2 dead after collision with train in Headingley

Two people died after a collision involving a pickup truck and a freight train in Headingley, Man., on Monday.

A man, 75, and a woman, 65, died at the scene, Manitoba RCMP say

A vehicle and train collided in Headingley, Man., on Monday afternoon. (John Einarson/CBC)

Two people died after a collision involving a pickup truck and a freight train in Headingley, Man., on Monday.

The 75-year-old man driving the truck, and a 65-year-old woman who was a passenger, died at the scene, RCMP said.

The crash took place on Roblin Boulevard between Alboro Street and Highway 334 around 4:30 p.m. The truck was heading east on Roblin at the time of the collision, in which the truck was pushed onto a nearby bridge. 

STARS Air Ambulance was called to the scene but later told to stand down.

RCMP and emergency crews were on scene for several hours and asked the public to avoid the area. The area was closed until about 10:30 p.m. Monday.

Some people commenting on the Headingley Families community Facebook page questioned why the rail crossing doesn't have gate arms to stop traffic when a train is coming.

Transport Canada uses a calculation called a cross-product — the average number of vehicles crossing per day multiplied by the number of trains — to determine whether a gate is needed at a rail crossing, according to guidelines published on the agency's website.

According to Transport Canada, the requirements for a gate are:

  • A forecast cross-product of 50,000 or more.
  • Two or more railway lines.
  • A design speed of more than 81 kilometres per hour.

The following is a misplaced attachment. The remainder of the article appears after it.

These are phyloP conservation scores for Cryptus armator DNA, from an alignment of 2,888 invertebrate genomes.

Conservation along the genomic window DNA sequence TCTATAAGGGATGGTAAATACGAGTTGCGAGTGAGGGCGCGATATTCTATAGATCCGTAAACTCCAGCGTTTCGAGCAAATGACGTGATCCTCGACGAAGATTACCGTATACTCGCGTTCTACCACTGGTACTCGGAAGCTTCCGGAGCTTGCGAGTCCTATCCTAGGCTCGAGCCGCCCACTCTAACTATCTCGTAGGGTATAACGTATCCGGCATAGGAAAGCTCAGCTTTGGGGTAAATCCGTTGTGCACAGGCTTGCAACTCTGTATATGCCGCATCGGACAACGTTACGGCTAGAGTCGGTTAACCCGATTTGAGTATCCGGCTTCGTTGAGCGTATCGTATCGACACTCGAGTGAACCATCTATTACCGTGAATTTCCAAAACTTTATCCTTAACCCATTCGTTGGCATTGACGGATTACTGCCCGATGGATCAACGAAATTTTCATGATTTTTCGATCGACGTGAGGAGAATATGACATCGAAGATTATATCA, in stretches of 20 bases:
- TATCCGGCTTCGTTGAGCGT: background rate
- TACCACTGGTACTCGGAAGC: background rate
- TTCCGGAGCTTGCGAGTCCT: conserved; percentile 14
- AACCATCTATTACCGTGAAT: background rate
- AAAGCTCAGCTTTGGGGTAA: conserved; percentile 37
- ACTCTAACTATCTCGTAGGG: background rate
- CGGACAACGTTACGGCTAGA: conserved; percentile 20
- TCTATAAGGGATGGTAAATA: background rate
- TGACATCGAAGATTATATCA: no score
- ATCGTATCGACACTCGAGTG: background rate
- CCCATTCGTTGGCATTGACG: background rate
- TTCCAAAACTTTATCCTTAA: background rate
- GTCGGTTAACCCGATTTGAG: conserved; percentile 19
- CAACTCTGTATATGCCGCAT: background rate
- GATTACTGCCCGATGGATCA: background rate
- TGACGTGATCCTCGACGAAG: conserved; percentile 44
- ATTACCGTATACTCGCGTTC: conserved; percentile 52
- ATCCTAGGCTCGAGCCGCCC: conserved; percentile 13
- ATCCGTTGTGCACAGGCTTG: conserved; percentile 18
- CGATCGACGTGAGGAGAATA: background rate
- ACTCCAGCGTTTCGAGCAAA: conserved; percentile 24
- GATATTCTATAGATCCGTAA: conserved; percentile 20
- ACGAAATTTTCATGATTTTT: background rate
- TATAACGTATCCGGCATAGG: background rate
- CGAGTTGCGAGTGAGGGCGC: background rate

• A distance of less than 30 metres between a stop sign and the nearest rail.
  • If there is a traffic signal, a distance between the stop line and the nearest rail of less than 60 metres.

Manitoba Public Insurance spokesperson Brian Smiley said there are, on average, five collisions involving trains and other vehicles annually in the province. Ten per cent of such crashes involve a fatality, he said.

Smiley would not speak to whether there have been incidents at the Headingley intersection, but he said trains have the right of way and the onus is on motorists to ensure the coast is clear.

"Motorists need to be reminded of that when [they] are coming upon a train crossing, whether it's controlled with lights or with crossing arms, you need to stop, you need to look both ways and check that there's no trains coming and cross safely when you can," he said.

Manitoba RCMP told CBC News in an email Thursday they were not aware of any previous collisions involving trains at the intersection.

With files from Meaghan Ketcheson